Kubernetes on Raspberry Pi

Lou Mauget Cloud, Development Technologies, Kubernetes, Tutorial Leave a Comment

Kubernetes, or k8s, is an important container orchestration platform. In this blog, I’ll describe creating a workable Kubernetes cluster implemented on a stack of four Raspberry Pi boards.

You could test the waters by using just one inexpensive Pi. For less than $100, you could run the k3s control plane (orchestrator) as well as a worker (agent) on a single 4 GB PI node with several pods. If you wanted more nodes, you could add more with no administrative hassle. I began with three, then added another. It totaled less than $450.

An old 2 GB Pi 3 became the oddball bottommost worker node in the picture below. The next two boards above it are a pair of 4 GB Pi 4B. I later added an 8 GB Pi 4B, used as the Kubernetes control plane.

In the end, I have a cluster of non-homogeneous nodes. Yours could be identical Pi 4B 4 GB boards. In this blog, I’ll outline how I created it, and I’ll show how to replicate a stateless app across Kubernetes pods running on the nodes — the Pi boards.

Each Raspberry PI uses an ARM processor. That’s the CPU architecture licensed for Apple Silicon and most mobile devices.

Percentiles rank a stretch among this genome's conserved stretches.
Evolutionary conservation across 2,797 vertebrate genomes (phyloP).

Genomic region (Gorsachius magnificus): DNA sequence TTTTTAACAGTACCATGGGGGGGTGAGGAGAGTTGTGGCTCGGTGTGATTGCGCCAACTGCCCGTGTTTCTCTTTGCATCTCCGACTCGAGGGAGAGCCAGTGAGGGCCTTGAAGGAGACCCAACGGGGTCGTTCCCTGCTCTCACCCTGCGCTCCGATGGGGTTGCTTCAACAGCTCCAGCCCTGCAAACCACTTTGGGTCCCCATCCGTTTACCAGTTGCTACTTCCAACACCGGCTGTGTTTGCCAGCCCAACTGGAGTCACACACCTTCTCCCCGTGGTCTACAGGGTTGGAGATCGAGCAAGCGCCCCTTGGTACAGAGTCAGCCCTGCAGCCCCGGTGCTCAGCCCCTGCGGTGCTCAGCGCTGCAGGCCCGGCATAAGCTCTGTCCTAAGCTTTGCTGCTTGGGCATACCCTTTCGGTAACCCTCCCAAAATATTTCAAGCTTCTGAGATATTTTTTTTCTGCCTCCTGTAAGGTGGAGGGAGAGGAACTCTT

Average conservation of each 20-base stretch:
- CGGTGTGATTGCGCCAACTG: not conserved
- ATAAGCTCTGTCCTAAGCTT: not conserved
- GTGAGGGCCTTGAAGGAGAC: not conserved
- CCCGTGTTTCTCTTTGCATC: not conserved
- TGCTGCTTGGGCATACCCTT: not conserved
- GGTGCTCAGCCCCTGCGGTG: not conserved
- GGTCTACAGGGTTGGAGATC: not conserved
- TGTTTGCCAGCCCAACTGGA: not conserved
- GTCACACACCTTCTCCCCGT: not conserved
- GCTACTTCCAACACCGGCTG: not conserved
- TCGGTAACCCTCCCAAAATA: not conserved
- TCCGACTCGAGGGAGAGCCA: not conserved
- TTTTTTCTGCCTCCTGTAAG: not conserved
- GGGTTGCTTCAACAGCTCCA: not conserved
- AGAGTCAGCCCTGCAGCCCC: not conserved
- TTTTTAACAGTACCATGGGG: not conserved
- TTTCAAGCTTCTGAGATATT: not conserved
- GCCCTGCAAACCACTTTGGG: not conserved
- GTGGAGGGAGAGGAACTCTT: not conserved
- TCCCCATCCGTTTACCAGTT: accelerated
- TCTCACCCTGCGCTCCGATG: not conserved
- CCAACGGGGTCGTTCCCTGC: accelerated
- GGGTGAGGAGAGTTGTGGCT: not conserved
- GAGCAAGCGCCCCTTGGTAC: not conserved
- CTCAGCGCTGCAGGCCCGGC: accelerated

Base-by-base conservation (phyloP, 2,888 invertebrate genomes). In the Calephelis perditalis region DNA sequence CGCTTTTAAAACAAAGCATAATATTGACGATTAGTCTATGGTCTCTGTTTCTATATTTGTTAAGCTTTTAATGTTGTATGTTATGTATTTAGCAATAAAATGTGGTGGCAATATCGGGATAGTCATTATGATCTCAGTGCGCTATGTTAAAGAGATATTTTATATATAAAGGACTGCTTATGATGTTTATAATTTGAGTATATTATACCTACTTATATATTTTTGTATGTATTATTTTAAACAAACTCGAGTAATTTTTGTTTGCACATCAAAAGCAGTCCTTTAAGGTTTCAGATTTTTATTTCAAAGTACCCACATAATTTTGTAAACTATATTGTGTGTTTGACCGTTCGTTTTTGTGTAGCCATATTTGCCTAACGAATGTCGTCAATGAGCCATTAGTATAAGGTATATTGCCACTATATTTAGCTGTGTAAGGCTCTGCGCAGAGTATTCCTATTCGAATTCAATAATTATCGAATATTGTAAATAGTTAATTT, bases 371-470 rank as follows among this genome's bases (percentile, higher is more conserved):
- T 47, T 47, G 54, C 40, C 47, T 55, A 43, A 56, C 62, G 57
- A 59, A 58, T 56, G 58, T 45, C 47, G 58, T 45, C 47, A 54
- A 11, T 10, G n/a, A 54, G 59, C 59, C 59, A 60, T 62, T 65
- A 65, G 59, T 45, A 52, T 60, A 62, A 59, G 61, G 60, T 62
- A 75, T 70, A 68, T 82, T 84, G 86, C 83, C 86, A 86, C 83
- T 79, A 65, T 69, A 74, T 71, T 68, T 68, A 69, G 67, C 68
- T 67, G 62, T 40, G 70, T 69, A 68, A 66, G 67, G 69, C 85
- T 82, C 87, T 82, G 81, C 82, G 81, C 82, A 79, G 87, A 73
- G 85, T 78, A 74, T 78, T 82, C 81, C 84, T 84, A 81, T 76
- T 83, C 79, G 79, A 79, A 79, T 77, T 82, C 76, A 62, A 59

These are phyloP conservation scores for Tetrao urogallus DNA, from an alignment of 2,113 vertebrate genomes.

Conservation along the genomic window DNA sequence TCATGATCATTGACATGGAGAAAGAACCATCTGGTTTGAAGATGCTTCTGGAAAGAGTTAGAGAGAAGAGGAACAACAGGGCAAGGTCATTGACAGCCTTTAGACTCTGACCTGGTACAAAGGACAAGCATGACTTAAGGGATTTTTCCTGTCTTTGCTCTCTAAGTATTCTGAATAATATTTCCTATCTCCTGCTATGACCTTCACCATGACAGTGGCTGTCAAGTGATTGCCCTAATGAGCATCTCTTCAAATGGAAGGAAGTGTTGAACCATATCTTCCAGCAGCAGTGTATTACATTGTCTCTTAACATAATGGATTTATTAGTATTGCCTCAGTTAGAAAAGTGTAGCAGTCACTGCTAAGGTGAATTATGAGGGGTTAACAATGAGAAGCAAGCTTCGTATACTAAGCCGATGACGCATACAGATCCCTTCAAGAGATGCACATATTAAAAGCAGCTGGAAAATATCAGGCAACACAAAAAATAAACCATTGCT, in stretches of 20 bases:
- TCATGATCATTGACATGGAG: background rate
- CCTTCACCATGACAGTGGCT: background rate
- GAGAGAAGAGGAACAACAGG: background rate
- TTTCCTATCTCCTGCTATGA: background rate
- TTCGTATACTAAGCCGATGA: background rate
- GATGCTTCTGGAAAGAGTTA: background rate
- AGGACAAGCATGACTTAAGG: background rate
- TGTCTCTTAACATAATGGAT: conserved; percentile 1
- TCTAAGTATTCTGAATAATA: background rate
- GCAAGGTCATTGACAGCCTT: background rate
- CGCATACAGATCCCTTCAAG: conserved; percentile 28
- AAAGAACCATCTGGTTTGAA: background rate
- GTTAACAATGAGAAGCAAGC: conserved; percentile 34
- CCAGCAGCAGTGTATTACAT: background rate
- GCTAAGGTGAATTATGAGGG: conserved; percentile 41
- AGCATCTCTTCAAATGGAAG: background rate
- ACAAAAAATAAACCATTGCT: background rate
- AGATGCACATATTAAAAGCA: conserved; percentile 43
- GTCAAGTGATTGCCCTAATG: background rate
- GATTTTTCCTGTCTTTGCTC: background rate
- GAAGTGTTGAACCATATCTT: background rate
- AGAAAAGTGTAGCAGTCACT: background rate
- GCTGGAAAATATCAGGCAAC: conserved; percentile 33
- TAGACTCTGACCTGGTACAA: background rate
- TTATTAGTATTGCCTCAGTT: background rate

Raspberry PI Kubernetes Cluster


Kubernetes seemed overwhelming. Sure, after decades in the industry, I’m accustomed to I/T throwing new items at me, but Kubernetes makes it an art form. Someone said that Kubernetes is a fractal: learn a concept only to uncover multiple nested concepts or jargon.

I decided to acquire administrative “muscle memory”  all the way to the hardware by issuing Kubernetes commands, applying configuration manifests, and writing code to run in pods contained in nodes I could hold in my hand.

No Cloud Provider?

A cloud provider is the textbook target for Kubernetes. I wanted to have a local, installation, not-on-a-VM, in a touchy-feely lab manner without watching a usage meter.

I created a four-node cloud that resides on my desk. It was a COVID lockdown project. It’s suitable for experimentation as well as real deployments. I own and administer it down to the metal. It’s mine to destroy and restore, capable of real, scalable service work. I know a person who runs a local cloud implemented on a rack of 20 Raspberry Pi boards. It works.